11. ^ French, Andrew (23 October 2012). "Oxford is the backdrop for star-studded movie". Oxford Mail. Archived from the original on 14 July 2014. Retrieved 1 July 2013. 
  12. ^ "Belle first major British 4K film". Cineuropa. Retrieved 1 July 2013. 
  13. ^ "Full cast announced for BAFTA Award winner Amma Asante’s Belle". British Film Institute. 7 September 2012. Retrieved 1 July 2013. 
  14. ^ "Rachel Portman Scoring ‘Belle’". Film Music Reporter. 8 May 2013. Retrieved 1 July 2013. 
  15. ^ a b "Historian at the Movies: Belle reviewed". History Extra. 2 July 2014. 
  16. ^ Kemp, Stuart (7 September 2012). "Penelope Wilton and Tom Felton Join Cast of Amma Asante's 'Belle'". The Hollywood Reporter. Retrieved 1 July 2013. 
  17. ^ Cook, Cameron (22 July 2013). "Exclusive BELLE gallery at USA Today". Fox Searchlight. Retrieved 7 June 2014. 
  18. ^ Rosser, Michael (1 July 2013). "Fox Searchlight acquires Belle". Screendaily.com. Retrieved 7 June 2014. 
  19. ^ a b Bamigboye, Baz (19 September 2013). "Ouch! Rival writers sharpen their nibs". Daily Mail. London. Retrieved 19 September 2013. 
  20. ^ "BAFTA Film Awards 2005". British Academy of Film and Television Arts. Retrieved 7 June 2014. 
  21. ^ Kemp, Stuart (1 July 2013). "Fox Searchlight Picks Up 'Belle' for North America, U.K.". Hollywood Reporter. Retrieved 1 July 2013. 
  22. ^ "Toronto film festival 2013: the full line-up". The Guardian. London. 23 July 2013. Retrieved 24 July 2013. 
  23. ^ "Belle". TIFF. Retrieved 7 August 2013. [permanent dead link]
  24. ^ Internet Movie Database. "Belle Release Info". Retrieved 17 May 2014. 
  25. ^ "Belle (2014)". Rotten Tomatoes. Flixster. 
  26. ^ "My Top Ten Films of 2014 - Part 2". Kermode Uncut. BBC.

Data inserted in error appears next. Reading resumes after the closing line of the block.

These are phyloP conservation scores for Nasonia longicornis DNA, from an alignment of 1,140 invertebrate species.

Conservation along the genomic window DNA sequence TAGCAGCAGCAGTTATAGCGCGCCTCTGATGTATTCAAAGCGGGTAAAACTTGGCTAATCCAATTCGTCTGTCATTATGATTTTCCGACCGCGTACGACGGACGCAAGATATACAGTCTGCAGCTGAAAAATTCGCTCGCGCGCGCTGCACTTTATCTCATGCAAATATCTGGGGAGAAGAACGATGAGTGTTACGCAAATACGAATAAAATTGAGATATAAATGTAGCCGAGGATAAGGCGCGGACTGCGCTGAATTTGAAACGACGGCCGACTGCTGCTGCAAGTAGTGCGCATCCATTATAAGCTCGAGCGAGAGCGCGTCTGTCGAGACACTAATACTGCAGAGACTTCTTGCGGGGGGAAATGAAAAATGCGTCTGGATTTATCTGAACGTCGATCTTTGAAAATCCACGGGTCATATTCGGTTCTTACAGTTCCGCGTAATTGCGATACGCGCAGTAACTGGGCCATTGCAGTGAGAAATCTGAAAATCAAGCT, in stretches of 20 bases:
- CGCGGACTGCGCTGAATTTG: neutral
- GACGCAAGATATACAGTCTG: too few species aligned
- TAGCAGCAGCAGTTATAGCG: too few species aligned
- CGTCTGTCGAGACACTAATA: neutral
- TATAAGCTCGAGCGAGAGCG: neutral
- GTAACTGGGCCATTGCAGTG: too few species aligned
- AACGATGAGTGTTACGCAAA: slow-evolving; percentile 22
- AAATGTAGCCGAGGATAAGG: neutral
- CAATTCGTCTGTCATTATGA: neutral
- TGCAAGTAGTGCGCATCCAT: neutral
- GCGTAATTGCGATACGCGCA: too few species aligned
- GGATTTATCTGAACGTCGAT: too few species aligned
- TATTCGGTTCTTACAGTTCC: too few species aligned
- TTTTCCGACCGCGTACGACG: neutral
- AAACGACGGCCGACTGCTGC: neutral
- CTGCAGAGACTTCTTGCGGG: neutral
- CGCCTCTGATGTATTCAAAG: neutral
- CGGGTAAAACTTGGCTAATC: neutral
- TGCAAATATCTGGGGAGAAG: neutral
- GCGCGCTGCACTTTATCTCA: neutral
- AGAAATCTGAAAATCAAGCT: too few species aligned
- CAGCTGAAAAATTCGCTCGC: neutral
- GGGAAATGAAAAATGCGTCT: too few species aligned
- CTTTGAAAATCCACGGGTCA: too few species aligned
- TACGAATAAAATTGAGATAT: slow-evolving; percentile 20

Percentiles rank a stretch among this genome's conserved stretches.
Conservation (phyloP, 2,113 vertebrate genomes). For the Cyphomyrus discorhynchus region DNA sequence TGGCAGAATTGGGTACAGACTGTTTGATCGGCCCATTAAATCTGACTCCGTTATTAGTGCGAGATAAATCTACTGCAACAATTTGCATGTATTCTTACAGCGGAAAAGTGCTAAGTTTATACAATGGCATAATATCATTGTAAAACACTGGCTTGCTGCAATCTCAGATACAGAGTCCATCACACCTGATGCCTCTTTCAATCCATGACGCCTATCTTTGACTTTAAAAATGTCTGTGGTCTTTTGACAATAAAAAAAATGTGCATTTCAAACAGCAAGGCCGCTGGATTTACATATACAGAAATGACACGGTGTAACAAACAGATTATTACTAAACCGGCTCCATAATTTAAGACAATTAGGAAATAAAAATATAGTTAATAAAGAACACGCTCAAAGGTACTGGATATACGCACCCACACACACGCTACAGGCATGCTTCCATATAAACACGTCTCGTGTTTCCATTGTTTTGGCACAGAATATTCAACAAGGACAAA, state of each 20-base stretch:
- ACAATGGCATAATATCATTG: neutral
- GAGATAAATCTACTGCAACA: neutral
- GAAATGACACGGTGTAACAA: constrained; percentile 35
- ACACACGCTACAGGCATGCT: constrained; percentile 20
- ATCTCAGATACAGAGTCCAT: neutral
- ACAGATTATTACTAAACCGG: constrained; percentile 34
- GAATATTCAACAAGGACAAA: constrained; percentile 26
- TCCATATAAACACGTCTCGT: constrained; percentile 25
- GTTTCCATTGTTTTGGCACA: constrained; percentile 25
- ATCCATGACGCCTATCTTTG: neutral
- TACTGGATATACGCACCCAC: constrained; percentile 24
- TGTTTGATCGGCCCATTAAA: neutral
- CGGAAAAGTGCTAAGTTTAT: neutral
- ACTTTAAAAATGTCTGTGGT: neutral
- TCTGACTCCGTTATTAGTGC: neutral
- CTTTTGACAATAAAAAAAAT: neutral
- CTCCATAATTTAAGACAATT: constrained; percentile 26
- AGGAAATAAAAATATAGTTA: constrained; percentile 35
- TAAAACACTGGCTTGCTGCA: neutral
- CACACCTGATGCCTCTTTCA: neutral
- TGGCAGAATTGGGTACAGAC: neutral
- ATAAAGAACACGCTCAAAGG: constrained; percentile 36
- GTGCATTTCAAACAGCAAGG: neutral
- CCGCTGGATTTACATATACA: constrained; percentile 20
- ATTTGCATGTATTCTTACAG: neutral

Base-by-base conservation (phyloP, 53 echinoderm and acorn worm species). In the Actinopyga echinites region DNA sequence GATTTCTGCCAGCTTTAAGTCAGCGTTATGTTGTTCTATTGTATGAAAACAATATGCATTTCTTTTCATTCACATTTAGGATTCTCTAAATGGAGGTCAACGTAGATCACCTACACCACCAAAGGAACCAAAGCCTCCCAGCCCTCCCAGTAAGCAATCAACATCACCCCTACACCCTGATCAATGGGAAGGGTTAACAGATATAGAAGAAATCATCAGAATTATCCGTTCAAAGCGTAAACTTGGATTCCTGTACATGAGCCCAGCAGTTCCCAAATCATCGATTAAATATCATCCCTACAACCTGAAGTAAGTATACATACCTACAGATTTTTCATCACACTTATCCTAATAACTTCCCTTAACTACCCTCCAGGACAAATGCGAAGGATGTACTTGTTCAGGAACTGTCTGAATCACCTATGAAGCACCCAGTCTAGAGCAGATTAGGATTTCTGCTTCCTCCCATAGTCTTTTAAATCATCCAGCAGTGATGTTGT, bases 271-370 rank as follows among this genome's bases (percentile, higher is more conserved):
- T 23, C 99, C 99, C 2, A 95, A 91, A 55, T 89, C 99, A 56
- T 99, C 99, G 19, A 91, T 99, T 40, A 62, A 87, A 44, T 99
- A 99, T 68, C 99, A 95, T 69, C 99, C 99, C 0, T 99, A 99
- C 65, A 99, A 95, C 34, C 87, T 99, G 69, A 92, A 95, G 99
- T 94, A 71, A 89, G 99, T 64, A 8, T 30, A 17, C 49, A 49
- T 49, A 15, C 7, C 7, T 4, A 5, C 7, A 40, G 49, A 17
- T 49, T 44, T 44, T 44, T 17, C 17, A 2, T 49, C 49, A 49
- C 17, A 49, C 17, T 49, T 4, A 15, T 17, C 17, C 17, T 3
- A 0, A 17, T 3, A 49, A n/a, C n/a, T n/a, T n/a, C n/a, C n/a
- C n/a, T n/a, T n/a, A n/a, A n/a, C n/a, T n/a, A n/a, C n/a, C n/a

27. ^ Kilday, Gregg (8 December 2014). "African-American Film Critics Association Lauds 'Selma'". The Hollywood Reporter. Retrieved 13 December 2014. 
  28. ^ Tapley, Kristopher (17 December 2014). "'Dear White People,' 'Selma' lead 15th annual Black Reel Awards nominations". HitFix. Retrieved 3 January 2015. 
  29. ^ Tapley, Kristopher (20 February 2015). "'Selma' wins six Black Reel Awards, including best film". HitFix. Retrieved 15 March 2015. 
  30. ^ Alexander, Susannah (3 November 2014). "'71 and Pride lead British Independent Film Awards 2014 nominations". Digital Spy. Retrieved 16 December 2014. 
  31. ^ Ellis-Petersen, Hannah (8 December 2014). "Pride, '71 and Belle head prizes at British independent film awards". The Guardian. Retrieved 16 December 2014. 
  32. ^ ""Birdman" Leads 2014 CFCA Nominations". Chicago Film Critics Association. 12 December 2014. Archived from the original on 27 November 2015. Retrieved 12 December 2014. 
  33. ^ Tobin, Christian (24 February 2015). "The Imitation Game leads Empire Awards 2015 nominations". Digital Spy. Retrieved 15 March 2015. 
  34. ^ Finbow, Katy (16 December 2014). "Mr Turner leads London Critics' Circle Film Awards nominations". Digital Spy. Retrieved 16 December 2014. 
  35. ^ "First SIGNIS Prize at the Miami International Film Festival 2014". SIGNIS. Retrieved 16 December 2014. 
  36. ^ Jue, Teresa (9 December 2014). "NAACP Image Awards announce nominations for film and TV". Entertainment Weekly. Retrieved 11 December 2014. 
  37. ^ "'Selma', 'Black-Ish,' 'HTGAWM' Dominate NAACP Image Awards – Complete Winners List". Deadline.com. 6 February 2015. Retrieved 16 February 2015. 
  38. ^ "Feature Festival Awards Archive". Palm Springs International Film Society. Retrieved 16 December 2014. 
  39. ^ Fessier, Bruce (3 January 2014). "Palm Springs film fest: 'Belle' director: 'It's an incredible weekend'". The Desert Sun. Retrieved 16 December 2014. [permanent dead link]
  40. ^ Pond, Steve (1 December 2014). "'Birdman' Leads Satellite Awards Nominations". TheWrap. Retrieved 16 December 2014. 
  41. ^ Tapley, Kristopher (14 December 2014). "'The Homesman' leads 2014 Women Film Critics Circle nominations". HitFix. Retrieved 12 January 2015. 
  42. ^ Tapley, Kristopher (22 December 2014). "'Still Alice' cleans up at the Women Film Critics Circle Awards". HitFix. Retrieved 12 January 2015. 

External links[edit]